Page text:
Three years later, her sister Louise announced her betrothal to Prince Philipp of Saxe-Coburg and Gotha and cried upon being told that Louise was going to leave. Louise’s wedding took place on 18 February 1875. Stéphanie later wrote, “I can still picture her kneeling at the steps of the altar, then getting up and curtseying to her parents, the King and Queen, before she uttered the decisive word, the word which fettered her forever to the man she had not chosen for herself, but who had been chosen for her by others.” For Stéphanie, life continued at its monotonous pace.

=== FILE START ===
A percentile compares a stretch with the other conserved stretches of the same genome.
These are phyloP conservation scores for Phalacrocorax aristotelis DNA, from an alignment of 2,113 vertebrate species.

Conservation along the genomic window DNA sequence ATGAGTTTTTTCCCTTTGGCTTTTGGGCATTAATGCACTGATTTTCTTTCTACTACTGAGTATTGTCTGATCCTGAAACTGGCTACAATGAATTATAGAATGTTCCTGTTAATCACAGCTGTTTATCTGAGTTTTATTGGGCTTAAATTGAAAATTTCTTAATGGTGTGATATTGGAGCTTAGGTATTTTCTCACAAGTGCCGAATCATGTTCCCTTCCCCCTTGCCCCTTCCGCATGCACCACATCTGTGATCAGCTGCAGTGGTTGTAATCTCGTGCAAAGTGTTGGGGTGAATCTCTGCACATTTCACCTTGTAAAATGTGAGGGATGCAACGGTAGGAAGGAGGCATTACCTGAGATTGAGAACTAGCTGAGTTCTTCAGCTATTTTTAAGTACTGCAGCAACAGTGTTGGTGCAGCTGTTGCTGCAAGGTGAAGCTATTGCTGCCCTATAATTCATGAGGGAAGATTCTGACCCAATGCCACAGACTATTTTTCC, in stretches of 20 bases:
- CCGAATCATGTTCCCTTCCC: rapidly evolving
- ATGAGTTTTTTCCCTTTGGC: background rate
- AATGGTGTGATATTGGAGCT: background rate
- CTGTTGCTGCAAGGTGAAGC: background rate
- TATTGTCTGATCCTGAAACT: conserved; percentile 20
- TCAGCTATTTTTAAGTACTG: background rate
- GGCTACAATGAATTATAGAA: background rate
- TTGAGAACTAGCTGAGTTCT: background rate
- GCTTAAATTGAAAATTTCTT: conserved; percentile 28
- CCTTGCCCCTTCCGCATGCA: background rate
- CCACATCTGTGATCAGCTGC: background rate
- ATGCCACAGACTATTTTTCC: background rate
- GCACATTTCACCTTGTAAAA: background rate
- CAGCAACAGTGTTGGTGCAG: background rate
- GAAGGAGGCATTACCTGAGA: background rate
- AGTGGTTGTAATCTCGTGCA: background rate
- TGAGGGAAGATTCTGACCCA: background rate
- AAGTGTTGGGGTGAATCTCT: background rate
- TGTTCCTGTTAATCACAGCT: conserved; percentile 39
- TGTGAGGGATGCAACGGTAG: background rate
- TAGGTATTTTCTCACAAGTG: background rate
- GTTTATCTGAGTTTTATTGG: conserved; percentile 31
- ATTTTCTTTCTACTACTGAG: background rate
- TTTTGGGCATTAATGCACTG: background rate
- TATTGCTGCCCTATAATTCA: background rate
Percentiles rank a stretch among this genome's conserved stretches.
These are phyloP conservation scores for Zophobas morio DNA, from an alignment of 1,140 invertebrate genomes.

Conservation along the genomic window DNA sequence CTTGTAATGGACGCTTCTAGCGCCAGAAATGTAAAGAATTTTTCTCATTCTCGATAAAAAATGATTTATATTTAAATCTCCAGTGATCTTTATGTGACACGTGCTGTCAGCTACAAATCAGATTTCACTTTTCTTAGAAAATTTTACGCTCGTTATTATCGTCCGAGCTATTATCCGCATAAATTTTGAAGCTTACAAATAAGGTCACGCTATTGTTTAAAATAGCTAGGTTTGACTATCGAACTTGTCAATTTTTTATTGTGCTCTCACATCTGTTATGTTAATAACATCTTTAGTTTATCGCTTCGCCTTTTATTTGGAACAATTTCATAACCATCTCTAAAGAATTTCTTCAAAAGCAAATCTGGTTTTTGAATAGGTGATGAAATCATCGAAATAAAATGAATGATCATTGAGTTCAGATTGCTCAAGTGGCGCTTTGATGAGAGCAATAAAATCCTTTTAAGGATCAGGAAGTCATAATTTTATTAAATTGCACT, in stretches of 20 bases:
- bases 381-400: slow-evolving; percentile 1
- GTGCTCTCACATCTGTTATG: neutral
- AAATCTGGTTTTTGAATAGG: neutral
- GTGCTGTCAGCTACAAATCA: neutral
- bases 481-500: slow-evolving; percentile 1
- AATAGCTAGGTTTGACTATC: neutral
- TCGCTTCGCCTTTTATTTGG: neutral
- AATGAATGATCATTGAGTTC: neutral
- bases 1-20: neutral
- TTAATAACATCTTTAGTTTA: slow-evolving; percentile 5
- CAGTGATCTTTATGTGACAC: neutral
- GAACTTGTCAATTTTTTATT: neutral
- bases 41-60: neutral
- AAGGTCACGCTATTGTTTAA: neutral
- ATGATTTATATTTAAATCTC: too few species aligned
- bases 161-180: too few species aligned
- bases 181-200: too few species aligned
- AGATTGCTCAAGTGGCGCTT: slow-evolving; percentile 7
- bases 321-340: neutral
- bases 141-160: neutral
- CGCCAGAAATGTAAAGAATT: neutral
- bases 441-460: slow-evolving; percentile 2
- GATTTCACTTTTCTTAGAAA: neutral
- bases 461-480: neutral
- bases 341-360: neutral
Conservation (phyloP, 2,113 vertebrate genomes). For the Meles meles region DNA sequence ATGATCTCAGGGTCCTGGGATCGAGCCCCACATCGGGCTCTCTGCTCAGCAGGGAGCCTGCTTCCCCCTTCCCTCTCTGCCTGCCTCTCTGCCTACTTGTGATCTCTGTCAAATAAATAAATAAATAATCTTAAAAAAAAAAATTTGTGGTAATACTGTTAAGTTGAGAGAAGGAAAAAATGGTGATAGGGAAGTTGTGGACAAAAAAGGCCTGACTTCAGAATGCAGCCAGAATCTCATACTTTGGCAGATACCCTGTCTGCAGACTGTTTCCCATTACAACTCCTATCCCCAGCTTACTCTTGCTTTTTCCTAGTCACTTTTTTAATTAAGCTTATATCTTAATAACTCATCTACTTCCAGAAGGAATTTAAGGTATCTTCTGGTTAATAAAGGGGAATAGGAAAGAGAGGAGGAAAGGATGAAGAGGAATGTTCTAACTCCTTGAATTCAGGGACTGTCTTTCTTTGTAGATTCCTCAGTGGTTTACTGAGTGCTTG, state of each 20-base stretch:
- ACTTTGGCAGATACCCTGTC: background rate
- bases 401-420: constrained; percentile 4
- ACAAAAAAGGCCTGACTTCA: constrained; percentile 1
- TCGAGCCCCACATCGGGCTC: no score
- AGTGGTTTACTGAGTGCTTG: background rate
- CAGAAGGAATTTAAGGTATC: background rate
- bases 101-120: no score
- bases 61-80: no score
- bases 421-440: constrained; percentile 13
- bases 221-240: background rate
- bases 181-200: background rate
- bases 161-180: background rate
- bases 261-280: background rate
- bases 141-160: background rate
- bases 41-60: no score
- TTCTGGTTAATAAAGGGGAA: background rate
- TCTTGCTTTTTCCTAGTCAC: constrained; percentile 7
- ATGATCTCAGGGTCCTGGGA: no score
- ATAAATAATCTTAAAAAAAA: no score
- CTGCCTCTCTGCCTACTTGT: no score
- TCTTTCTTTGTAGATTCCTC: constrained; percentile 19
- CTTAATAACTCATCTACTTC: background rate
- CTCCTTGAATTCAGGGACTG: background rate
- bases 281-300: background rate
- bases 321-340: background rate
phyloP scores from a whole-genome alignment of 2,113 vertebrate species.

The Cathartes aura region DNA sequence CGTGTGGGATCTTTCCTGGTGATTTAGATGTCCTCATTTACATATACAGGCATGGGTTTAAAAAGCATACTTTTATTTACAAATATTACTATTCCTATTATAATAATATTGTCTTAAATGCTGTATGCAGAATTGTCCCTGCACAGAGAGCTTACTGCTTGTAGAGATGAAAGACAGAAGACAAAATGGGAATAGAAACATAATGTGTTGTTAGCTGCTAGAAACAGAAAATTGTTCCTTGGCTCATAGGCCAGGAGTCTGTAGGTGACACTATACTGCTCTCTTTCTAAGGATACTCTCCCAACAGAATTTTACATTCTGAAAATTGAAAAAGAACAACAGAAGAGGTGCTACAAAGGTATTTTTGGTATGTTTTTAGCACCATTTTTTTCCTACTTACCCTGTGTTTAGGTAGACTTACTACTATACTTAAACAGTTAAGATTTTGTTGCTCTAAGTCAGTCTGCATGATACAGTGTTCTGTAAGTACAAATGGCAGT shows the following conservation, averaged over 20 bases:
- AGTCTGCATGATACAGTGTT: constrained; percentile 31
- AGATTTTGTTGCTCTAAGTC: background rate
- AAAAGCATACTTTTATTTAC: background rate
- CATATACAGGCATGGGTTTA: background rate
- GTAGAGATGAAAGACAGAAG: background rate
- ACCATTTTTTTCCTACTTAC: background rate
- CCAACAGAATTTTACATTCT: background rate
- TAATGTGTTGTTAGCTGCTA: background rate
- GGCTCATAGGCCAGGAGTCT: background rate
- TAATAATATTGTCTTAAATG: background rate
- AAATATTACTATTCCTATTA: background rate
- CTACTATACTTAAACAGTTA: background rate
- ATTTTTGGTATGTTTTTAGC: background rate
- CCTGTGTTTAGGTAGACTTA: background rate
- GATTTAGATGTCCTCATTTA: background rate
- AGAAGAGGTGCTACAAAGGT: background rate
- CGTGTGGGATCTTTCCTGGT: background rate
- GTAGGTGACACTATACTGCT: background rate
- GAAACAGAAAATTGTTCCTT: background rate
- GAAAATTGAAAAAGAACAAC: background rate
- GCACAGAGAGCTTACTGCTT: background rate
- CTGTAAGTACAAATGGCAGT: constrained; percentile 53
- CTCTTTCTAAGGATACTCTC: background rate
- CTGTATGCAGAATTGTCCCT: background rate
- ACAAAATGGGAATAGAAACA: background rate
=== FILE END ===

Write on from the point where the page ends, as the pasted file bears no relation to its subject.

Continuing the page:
In 1878, her aunt Archduchess Elisabeth Franziska of Austria came to visit, perhaps to discuss the idea of Stéphanie marrying the Crown Prince of Austria. The following winter, Stéphanie would also meet her future mother-in-law, Empress Elizabeth, when she came to visit on her way to England. Stéphanie was allowed to kiss her hand and received an embrace. Some weeks later, Stéphanie was finally allowed to wear a long dress with a train to meet Ernest II, Duke of Saxe-Coburg and Gotha who had also heard of the marriage rumours. On 4 March 1880, Crown Prince Rudolf visited the court at Brussels and the following day her father told her, “The Crown Prince of Austria-Hungary is here to ask your hand in marriage. Your mother and I are very much in favour of this marriage. It is our desire that you should be the future Empress of Austria and Queen of Hungary. You can withdraw now, think over this plan, and give us your answer tomorrow.” Stéphanie talked to Toni and her mother, who believed it would be her greatest happiness if Stéphanie became Austrian by marriage. Stéphanie – still only 15 years old – did not sleep at all that night. In the end, Stéphanie abided by her parents’ wishes and consented to the match. She later wrote, “I never guessed how heavy I should find the chains he (her father) was forging for me. I had no inkling that I was already being betrayed. Not until months later did I learn that my future bridegroom had not come to Brussels alone, but accompanied by his mistress, a certain Frau F.”